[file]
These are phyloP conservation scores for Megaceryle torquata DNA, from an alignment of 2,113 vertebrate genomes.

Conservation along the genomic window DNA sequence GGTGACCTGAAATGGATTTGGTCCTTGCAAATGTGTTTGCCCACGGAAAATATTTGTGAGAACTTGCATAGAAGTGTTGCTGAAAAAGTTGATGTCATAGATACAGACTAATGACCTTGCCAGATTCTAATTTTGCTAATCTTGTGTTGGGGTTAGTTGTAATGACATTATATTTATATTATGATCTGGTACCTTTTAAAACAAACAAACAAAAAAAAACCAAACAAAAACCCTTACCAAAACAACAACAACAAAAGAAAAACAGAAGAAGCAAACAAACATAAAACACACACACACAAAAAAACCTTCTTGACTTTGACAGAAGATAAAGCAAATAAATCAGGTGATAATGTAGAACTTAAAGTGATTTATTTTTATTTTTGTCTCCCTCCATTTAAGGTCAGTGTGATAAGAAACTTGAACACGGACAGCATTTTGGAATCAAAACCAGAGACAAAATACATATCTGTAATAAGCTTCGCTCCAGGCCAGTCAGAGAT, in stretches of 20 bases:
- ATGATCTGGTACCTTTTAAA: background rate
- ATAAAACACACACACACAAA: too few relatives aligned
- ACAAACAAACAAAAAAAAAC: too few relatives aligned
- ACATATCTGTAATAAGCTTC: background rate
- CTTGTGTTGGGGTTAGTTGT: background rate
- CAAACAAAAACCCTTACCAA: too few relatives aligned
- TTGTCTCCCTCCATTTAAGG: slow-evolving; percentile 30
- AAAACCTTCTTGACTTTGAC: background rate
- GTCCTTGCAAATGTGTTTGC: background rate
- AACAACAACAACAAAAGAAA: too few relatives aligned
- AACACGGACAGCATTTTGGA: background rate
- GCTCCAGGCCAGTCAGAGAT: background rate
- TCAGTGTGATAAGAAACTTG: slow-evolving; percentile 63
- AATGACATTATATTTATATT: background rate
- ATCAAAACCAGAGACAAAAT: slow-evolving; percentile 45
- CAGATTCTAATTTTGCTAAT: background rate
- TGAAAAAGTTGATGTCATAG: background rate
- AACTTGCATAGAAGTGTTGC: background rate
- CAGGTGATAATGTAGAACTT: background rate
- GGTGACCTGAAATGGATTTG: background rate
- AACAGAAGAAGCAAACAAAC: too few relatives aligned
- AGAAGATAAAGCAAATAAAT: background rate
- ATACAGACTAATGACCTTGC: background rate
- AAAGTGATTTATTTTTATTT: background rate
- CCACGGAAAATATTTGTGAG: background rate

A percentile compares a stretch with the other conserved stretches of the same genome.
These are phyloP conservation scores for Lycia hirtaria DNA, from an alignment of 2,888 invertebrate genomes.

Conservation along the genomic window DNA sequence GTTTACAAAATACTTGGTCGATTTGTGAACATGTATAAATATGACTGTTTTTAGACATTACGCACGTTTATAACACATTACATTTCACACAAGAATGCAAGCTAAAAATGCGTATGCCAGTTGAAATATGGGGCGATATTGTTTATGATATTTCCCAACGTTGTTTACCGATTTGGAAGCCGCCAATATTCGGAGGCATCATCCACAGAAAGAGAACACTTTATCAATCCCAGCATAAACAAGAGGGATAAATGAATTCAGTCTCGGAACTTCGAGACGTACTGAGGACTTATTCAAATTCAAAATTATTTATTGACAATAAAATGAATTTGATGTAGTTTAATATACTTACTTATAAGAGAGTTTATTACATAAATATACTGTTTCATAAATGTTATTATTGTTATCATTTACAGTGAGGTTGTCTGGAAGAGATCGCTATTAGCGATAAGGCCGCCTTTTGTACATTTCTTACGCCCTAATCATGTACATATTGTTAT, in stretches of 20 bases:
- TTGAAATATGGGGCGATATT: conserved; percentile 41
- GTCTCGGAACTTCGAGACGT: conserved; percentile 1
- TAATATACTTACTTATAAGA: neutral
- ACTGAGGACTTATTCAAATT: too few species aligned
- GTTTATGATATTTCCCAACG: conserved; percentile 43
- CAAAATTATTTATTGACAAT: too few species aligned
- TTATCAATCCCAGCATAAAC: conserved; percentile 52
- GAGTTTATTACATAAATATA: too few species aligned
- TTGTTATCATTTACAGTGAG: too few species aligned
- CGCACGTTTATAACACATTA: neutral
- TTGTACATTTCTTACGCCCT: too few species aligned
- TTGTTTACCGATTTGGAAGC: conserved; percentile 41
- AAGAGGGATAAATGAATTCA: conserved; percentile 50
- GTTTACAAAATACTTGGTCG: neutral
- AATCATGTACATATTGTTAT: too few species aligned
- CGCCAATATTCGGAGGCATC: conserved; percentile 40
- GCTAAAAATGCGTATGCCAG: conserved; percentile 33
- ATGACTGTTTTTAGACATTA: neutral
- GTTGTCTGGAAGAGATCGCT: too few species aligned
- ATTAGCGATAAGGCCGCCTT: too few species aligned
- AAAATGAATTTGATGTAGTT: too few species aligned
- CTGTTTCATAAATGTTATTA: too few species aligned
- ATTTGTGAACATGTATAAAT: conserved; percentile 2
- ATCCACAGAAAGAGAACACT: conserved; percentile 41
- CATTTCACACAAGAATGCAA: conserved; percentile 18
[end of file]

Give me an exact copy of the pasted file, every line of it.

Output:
These are phyloP conservation scores for Megaceryle torquata DNA, from an alignment of 2,113 vertebrate genomes.

Conservation along the genomic window DNA sequence GGTGACCTGAAATGGATTTGGTCCTTGCAAATGTGTTTGCCCACGGAAAATATTTGTGAGAACTTGCATAGAAGTGTTGCTGAAAAAGTTGATGTCATAGATACAGACTAATGACCTTGCCAGATTCTAATTTTGCTAATCTTGTGTTGGGGTTAGTTGTAATGACATTATATTTATATTATGATCTGGTACCTTTTAAAACAAACAAACAAAAAAAAACCAAACAAAAACCCTTACCAAAACAACAACAACAAAAGAAAAACAGAAGAAGCAAACAAACATAAAACACACACACACAAAAAAACCTTCTTGACTTTGACAGAAGATAAAGCAAATAAATCAGGTGATAATGTAGAACTTAAAGTGATTTATTTTTATTTTTGTCTCCCTCCATTTAAGGTCAGTGTGATAAGAAACTTGAACACGGACAGCATTTTGGAATCAAAACCAGAGACAAAATACATATCTGTAATAAGCTTCGCTCCAGGCCAGTCAGAGAT, in stretches of 20 bases:
- ATGATCTGGTACCTTTTAAA: background rate
- ATAAAACACACACACACAAA: too few relatives aligned
- ACAAACAAACAAAAAAAAAC: too few relatives aligned
- ACATATCTGTAATAAGCTTC: background rate
- CTTGTGTTGGGGTTAGTTGT: background rate
- CAAACAAAAACCCTTACCAA: too few relatives aligned
- TTGTCTCCCTCCATTTAAGG: slow-evolving; percentile 30
- AAAACCTTCTTGACTTTGAC: background rate
- GTCCTTGCAAATGTGTTTGC: background rate
- AACAACAACAACAAAAGAAA: too few relatives aligned
- AACACGGACAGCATTTTGGA: background rate
- GCTCCAGGCCAGTCAGAGAT: background rate
- TCAGTGTGATAAGAAACTTG: slow-evolving; percentile 63
- AATGACATTATATTTATATT: background rate
- ATCAAAACCAGAGACAAAAT: slow-evolving; percentile 45
- CAGATTCTAATTTTGCTAAT: background rate
- TGAAAAAGTTGATGTCATAG: background rate
- AACTTGCATAGAAGTGTTGC: background rate
- CAGGTGATAATGTAGAACTT: background rate
- GGTGACCTGAAATGGATTTG: background rate
- AACAGAAGAAGCAAACAAAC: too few relatives aligned
- AGAAGATAAAGCAAATAAAT: background rate
- ATACAGACTAATGACCTTGC: background rate
- AAAGTGATTTATTTTTATTT: background rate
- CCACGGAAAATATTTGTGAG: background rate

A percentile compares a stretch with the other conserved stretches of the same genome.
These are phyloP conservation scores for Lycia hirtaria DNA, from an alignment of 2,888 invertebrate genomes.

Conservation along the genomic window DNA sequence GTTTACAAAATACTTGGTCGATTTGTGAACATGTATAAATATGACTGTTTTTAGACATTACGCACGTTTATAACACATTACATTTCACACAAGAATGCAAGCTAAAAATGCGTATGCCAGTTGAAATATGGGGCGATATTGTTTATGATATTTCCCAACGTTGTTTACCGATTTGGAAGCCGCCAATATTCGGAGGCATCATCCACAGAAAGAGAACACTTTATCAATCCCAGCATAAACAAGAGGGATAAATGAATTCAGTCTCGGAACTTCGAGACGTACTGAGGACTTATTCAAATTCAAAATTATTTATTGACAATAAAATGAATTTGATGTAGTTTAATATACTTACTTATAAGAGAGTTTATTACATAAATATACTGTTTCATAAATGTTATTATTGTTATCATTTACAGTGAGGTTGTCTGGAAGAGATCGCTATTAGCGATAAGGCCGCCTTTTGTACATTTCTTACGCCCTAATCATGTACATATTGTTAT, in stretches of 20 bases:
- TTGAAATATGGGGCGATATT: conserved; percentile 41
- GTCTCGGAACTTCGAGACGT: conserved; percentile 1
- TAATATACTTACTTATAAGA: neutral
- ACTGAGGACTTATTCAAATT: too few species aligned
- GTTTATGATATTTCCCAACG: conserved; percentile 43
- CAAAATTATTTATTGACAAT: too few species aligned
- TTATCAATCCCAGCATAAAC: conserved; percentile 52
- GAGTTTATTACATAAATATA: too few species aligned
- TTGTTATCATTTACAGTGAG: too few species aligned
- CGCACGTTTATAACACATTA: neutral
- TTGTACATTTCTTACGCCCT: too few species aligned
- TTGTTTACCGATTTGGAAGC: conserved; percentile 41
- AAGAGGGATAAATGAATTCA: conserved; percentile 50
- GTTTACAAAATACTTGGTCG: neutral
- AATCATGTACATATTGTTAT: too few species aligned
- CGCCAATATTCGGAGGCATC: conserved; percentile 40
- GCTAAAAATGCGTATGCCAG: conserved; percentile 33
- ATGACTGTTTTTAGACATTA: neutral
- GTTGTCTGGAAGAGATCGCT: too few species aligned
- ATTAGCGATAAGGCCGCCTT: too few species aligned
- AAAATGAATTTGATGTAGTT: too few species aligned
- CTGTTTCATAAATGTTATTA: too few species aligned
- ATTTGTGAACATGTATAAAT: conserved; percentile 2
- ATCCACAGAAAGAGAACACT: conserved; percentile 41
- CATTTCACACAAGAATGCAA: conserved; percentile 18